Issue 31 Editor's Note: What da Silva's Win Means for Brazil - And All of Us
Nina Schlegel
and Ashley Katchmar
November 2, 2022
President Luiz Inacio Da Silva (Lula) of Brazil

This past Sunday, leftist politician Luiz Inácio Lula da Silva narrowly beat out incumbent Jair Bolsonaro in the Brazilian presidential election. The results are being celebrated in public health and climate justice circles all over the world. In a race Lula da Silva won 50.9 percent to 49.1 percent, his presidency is expected to bring a welcome 180 degree turn to Brazil’s handling of the climate crisis. President Bolsonaro has only been in power since 2019, yet under his pandemic-denying autocratic rule, Brazil saw nearly 700,000 citizens perish to the coronavirus. He also enabled the destruction of over 8.4 million acres of the Amazon. During his term, he instituted an alt-right agenda of questioning the media, fired top environmental scientists, opened up more pristine wilderness to agribusiness, stripped Indigenous peoples of their rights, presided over increasing poverty and illiteracy rates, and in true Trumpian style, questioned the legitimacy of Brazil’s election system.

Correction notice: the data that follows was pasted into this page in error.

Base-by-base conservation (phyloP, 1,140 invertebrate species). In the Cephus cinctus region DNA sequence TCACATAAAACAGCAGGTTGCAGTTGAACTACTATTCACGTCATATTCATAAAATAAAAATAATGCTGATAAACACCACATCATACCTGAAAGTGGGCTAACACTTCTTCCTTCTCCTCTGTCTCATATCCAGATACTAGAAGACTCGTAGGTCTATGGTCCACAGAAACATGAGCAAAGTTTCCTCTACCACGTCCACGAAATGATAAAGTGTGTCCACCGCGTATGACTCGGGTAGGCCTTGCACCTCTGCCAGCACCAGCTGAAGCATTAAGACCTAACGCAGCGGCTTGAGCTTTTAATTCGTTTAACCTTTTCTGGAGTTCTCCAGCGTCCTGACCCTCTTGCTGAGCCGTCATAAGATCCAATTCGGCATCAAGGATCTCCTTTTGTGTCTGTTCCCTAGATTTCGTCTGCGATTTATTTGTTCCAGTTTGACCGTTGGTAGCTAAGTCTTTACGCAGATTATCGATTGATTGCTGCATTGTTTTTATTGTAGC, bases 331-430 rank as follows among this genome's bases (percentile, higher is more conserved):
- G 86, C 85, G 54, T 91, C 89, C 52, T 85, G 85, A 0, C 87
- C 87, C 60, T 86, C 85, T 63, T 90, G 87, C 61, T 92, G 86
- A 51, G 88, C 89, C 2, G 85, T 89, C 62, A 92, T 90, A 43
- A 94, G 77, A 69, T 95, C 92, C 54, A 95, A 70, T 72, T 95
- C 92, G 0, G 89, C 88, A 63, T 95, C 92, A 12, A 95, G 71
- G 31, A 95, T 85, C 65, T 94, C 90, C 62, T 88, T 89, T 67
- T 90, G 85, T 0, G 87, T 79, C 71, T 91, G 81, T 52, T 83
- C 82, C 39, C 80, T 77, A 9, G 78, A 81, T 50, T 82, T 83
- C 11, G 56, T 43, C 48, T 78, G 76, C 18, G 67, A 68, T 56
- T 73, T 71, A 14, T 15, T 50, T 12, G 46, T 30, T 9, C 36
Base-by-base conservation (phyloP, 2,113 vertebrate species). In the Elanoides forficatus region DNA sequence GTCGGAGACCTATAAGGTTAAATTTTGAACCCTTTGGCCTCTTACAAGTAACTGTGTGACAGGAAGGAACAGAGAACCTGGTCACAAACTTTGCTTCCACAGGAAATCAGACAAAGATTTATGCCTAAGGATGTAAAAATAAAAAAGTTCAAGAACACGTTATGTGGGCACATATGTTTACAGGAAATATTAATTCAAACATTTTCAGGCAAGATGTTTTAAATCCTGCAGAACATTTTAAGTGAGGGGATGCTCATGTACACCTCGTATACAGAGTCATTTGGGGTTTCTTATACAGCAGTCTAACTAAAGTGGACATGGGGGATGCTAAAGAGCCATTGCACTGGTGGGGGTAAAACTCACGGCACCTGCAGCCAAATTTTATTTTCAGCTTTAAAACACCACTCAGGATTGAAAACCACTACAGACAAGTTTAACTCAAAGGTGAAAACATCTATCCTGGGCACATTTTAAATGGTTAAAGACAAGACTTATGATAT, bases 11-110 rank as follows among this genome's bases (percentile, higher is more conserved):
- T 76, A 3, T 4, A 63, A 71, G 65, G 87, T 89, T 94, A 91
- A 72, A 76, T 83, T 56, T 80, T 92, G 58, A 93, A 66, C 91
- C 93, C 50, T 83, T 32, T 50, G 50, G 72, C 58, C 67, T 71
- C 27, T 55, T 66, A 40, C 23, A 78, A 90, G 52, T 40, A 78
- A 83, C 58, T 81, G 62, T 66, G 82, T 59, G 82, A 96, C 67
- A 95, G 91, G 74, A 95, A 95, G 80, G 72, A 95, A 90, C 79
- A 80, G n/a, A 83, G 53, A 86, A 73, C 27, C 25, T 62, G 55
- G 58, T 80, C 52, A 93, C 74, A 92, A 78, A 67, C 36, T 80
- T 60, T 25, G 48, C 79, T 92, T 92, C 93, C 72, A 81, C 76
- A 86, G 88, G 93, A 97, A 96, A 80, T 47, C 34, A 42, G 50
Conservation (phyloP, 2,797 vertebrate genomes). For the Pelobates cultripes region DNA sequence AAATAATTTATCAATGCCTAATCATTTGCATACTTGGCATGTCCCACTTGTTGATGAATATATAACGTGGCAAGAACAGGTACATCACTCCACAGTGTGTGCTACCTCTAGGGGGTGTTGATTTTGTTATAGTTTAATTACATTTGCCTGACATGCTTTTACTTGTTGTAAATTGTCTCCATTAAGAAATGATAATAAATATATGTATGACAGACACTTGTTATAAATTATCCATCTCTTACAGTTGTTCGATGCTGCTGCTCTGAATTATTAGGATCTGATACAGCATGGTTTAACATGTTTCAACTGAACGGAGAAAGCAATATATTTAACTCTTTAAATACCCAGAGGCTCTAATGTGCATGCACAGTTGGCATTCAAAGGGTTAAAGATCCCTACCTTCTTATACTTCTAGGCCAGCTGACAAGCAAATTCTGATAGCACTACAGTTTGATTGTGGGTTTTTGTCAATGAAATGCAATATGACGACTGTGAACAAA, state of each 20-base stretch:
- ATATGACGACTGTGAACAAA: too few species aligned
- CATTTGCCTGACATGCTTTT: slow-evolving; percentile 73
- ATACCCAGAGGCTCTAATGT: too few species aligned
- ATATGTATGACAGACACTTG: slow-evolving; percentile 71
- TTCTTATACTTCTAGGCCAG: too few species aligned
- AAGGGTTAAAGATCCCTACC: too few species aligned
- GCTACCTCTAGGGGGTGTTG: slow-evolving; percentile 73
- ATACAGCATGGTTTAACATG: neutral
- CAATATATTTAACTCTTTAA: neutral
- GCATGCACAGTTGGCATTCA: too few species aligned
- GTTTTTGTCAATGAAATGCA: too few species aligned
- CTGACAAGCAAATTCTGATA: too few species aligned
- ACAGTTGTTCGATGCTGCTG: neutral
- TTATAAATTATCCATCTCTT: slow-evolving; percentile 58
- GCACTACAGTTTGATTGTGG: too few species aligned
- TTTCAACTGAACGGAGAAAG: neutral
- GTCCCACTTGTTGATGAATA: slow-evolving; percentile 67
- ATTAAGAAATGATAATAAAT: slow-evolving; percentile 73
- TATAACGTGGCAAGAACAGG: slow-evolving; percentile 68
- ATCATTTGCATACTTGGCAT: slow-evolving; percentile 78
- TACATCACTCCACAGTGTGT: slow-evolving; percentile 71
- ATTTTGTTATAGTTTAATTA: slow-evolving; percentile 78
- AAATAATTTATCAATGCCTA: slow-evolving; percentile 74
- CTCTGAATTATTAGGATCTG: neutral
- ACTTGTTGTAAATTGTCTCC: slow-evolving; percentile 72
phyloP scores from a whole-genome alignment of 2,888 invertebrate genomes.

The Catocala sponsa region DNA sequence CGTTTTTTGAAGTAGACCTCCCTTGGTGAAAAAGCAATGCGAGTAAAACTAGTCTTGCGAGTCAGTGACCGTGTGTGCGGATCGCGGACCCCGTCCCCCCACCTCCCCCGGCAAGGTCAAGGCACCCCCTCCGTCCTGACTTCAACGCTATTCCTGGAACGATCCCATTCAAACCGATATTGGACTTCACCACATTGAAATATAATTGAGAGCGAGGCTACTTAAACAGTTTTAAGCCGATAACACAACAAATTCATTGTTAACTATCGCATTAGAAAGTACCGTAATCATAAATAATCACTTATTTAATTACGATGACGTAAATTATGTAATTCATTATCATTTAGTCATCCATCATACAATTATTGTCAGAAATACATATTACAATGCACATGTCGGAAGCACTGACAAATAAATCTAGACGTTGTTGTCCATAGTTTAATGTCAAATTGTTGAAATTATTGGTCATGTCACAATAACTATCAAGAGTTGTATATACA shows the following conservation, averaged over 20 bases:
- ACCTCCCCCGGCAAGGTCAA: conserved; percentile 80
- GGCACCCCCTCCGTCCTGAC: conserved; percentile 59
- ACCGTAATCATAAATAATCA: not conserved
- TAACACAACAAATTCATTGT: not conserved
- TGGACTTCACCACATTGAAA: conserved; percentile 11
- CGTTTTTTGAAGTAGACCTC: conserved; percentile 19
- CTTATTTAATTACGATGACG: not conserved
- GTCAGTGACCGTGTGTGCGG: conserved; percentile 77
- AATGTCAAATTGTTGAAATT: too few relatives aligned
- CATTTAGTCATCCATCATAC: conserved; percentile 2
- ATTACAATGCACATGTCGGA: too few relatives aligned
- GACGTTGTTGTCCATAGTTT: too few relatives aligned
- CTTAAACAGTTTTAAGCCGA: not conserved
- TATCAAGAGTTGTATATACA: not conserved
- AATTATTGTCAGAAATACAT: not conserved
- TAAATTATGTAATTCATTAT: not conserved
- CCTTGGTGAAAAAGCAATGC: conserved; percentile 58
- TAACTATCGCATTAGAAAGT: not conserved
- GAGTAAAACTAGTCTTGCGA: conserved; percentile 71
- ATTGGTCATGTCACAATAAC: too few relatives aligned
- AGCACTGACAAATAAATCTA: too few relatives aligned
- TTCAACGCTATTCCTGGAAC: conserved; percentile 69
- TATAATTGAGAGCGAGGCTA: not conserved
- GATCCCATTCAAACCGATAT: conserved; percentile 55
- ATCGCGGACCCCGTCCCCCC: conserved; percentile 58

Looking at the political climate in Brazil, what we see in the mirror is a reflection of the political upheavals that have taken root not just in the United States, but also in the U.K. and around the world. In Sunday’s election, Bolsonaro attempted to suppress voting in regions where Lula had stronger levels of support,increasing traffic stops and roadblocks en route to polling places. Some political commentators think he will reemploy his earlier claims of voter fraud to rile up supporters when the next election occurs. In some quarters, there is a fear that  an insurrection, not unlike that which occurred in the U.S. on January 6th, could erupt before Bolsonaro leaves office on January 1st. Popular social media and messaging sites are full of conspiracy theories that Lula stole the election and will transform Brazil’s democracy into a dictatorship. Growing political polarization is evident in Brazil as seen in the actions of hundreds of Bolsonaro’s supporters that took to the streets after the election to block traffic in protest of the results.